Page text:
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Just Salute and Follow Orders': When Secrecy and Surveillance Trump the Rule of Law

We should be skeptical when Obama claims he will rein in the NSA collection of data from American's private communications.

WASHINGTON, DC - JANUARY 17: Activists protest the surveillance of U.S. citizens by the NSA outside the Justice Department where U.S. President Barack Obama gave a major speech on reforming the NSA January 17, 2014 in Washington, DC. Obama was expected to announce reforms including a requirement by intelligence agencies to obtain permission from a secret court before utilizing access to telephonic data gathered on U.S. citizens. Win McNamee/Getty Images

Question: How can you tell when a politician is lying?

Answer: When he’s moving his lips.

If that didn’t generate a chuckle, how about:

Q: Why is honesty in politics like oxygen?

A: The higher you go, the scarcer it gets.

Then there’s President Obama’s gaffe on the Tonight Show: “We don’t have a domestic spying program,” which is downright laughable in light of this past year’s revelations about domestic spying by the National Security Agency.

U.S. President Barack Obama speaks about the National Security Agency and intelligence agencies surveillance techniques at the U.S. Department of Justice in Washington, D.C., January 17, 2014. (AFP/Jim Watson) U.S. President Barack Obama speaks about the National Security Agency and intelligence agencies surveillance techniques at the U.S. Department of Justice in Washington, D.C., January 17, 2014. (AFP/Jim Watson)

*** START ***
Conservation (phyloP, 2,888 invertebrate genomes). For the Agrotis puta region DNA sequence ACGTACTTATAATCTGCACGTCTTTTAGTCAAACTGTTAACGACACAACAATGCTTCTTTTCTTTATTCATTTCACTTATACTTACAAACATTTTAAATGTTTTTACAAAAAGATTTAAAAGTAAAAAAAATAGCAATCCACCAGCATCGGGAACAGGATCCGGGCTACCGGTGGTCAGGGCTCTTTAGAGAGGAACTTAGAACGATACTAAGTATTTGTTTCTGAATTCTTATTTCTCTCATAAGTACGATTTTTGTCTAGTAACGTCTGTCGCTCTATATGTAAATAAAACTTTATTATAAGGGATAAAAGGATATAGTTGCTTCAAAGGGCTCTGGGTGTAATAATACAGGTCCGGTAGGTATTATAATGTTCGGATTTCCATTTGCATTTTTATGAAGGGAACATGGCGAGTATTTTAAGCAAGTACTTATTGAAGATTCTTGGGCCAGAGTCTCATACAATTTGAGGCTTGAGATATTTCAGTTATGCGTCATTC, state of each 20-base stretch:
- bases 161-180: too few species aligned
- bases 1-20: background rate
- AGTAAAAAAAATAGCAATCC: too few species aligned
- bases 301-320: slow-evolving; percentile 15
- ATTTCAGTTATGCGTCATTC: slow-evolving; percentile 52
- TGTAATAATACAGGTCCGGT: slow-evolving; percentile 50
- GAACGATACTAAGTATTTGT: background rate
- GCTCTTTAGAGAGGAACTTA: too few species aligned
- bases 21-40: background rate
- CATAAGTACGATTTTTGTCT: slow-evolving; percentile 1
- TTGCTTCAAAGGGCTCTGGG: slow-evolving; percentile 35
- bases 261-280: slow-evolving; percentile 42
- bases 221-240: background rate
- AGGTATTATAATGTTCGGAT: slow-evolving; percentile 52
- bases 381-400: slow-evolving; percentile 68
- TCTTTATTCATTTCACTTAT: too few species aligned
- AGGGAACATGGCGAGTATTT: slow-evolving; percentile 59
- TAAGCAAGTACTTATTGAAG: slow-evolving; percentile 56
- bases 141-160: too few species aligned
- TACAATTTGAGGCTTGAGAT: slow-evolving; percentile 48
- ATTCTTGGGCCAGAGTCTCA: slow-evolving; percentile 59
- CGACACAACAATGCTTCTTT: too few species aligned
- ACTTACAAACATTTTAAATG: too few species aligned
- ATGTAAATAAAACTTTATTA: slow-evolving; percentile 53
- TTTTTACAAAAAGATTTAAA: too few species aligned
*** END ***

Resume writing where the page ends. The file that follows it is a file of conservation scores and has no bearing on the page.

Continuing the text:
But if that still doesn’t push you over the edge into near hysterics, here’s one guaranteed to get the biggest laugh of all, at least from those clear-sighted enough to grasp the irony of a politician talking about “trust”:

“If people can’t trust not only the executive branch but also don’t trust Congress, and don’t trust federal judges, to make sure that we’re abiding by the Constitution with due process and rule of law,” declared President Obama in June 2013, in response to questions about the government’s domestic spying program, “then we’re going to have some problems here.”

What’s not at all amusing, of course, is the fact that our nation is riddled with all manner of problems, and it’s because we have government officials in the executive branch, Congress, and the courts incapable of abiding by the Constitution. These people have proven time and again that they cannot be trusted to do what they say, and they certainly can’t be trusted to abide by their oaths of office to uphold and defend the Constitution.